Dancing Shoes

Richard Hawley: “If I had absolutely to pick only one Martin Simpson song, it would be ‘Dancing Shoes’. Partly because I visited him many times during that period and was privileged to hear its growth and development, but mostly because it actually shows what a lovely man Martin is. The song is about his Mother, with whom he didn’t have the best relationship, to say the least. A hell of a lot of folks would use the vehicle of song to have a real angry dig and let latent emotion tear into someone under those circumstances, but Martins’s innate compassion used it to try and understand his mother and, dare I say it, even forgive her. That tells you a hell of a lot about the person I’m lucky enough to call a friend, and the calibre of man that he truly is. We all know what a brilliant musician and writer he is but that song showed me what a beautiful soul he is as well. I don’t think he plays it live much but it’s a hidden gem that one.”

Martin: “That’s my song about my mother. It’s real. The reality of how small her life was was brutal, you know? It was really brutal. We were clearing out her house after she died and I found a pair of shoes. I brought them home. They were immensely expensive and unworn. It was harsh.”

Shepherd’s Delight

Ben Walker discusses On Humber Bank with Jon Wilks

Ben Walker: “The way he plays it showcases real technique and refinement, and it’s a proper showstopper. It’s also one of the first things I learned to play DADGAD, and it’s one I like to pass on to other guitarists from time to time.”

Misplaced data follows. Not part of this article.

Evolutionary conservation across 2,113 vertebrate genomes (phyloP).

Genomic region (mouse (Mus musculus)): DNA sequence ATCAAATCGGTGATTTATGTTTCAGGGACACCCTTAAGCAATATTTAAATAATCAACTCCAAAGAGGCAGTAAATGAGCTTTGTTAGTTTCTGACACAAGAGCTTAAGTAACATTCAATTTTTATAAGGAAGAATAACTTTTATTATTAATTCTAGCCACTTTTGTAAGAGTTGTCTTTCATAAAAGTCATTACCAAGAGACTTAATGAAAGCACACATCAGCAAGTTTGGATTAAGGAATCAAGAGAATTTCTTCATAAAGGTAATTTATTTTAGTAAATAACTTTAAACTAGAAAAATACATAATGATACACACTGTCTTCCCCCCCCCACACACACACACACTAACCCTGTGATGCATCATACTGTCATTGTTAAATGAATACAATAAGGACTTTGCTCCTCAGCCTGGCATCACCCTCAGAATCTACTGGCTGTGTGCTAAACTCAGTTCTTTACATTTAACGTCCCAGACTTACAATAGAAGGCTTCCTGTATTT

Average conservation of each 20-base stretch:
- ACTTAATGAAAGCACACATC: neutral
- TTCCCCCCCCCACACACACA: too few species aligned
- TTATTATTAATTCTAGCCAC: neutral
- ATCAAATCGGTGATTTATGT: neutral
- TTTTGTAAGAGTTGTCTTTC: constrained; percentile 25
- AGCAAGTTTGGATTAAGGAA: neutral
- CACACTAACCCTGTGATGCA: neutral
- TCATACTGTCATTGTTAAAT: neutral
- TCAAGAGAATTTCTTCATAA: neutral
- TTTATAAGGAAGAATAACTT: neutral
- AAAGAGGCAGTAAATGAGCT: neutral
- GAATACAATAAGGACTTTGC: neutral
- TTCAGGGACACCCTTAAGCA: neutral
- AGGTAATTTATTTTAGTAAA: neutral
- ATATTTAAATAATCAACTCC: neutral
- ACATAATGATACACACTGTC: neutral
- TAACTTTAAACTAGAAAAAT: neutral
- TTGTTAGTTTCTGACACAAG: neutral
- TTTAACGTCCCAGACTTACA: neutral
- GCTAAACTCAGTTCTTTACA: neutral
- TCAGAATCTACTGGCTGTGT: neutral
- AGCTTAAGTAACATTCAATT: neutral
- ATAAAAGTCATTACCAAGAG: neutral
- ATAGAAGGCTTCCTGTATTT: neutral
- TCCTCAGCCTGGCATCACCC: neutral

Martin: “I wrote this as a DADGAD exercise to see if I could write a tune that had the same kind of fluidity that I was hearing when I listened to pipers and fiddle players. So it was consciously written to try and achieve that.”

Fair Annie

Angeline Morrison sits with an autoharp on the beach, playing The Sorrow Songs

Angeline Morrison: “The playing and singing are exquisite. He conveys the emotional complexity of the narrative with such tenderness. You are drawn right into the web of the story, feeling all the horror of Annie’s impossible situation… it’s rare to find such incredibly subtle storytelling.”

Folk singer Jackie Oates discusses The Sweet Nightingale song with Jon Wilks

Jackie Oates: “The guitar playing has that breathable, spacious feeling – it meanders and illustrates the lyrics of the song, adding to the pathos. There is an understated quality to the vocals, too, and the effect is very soothing and thought-provoking.”

Martin: “It’s one of my favourite ballads. Just an extraordinary story with a twist at the end. There’s a lot of very cruel behaviour in that song, but ultimately it manages to be positive, even though it ends with the burning of Lord Thomas. And it’s just a beautiful tune. As far as the guitar part goes, it’s really simple, but I think really expressive.”

Duncan & Brady

Ian A. Anderson: “I’d have to pick ‘Duncan & Brady’ as an example of one of Martin’s hooligan bangers.”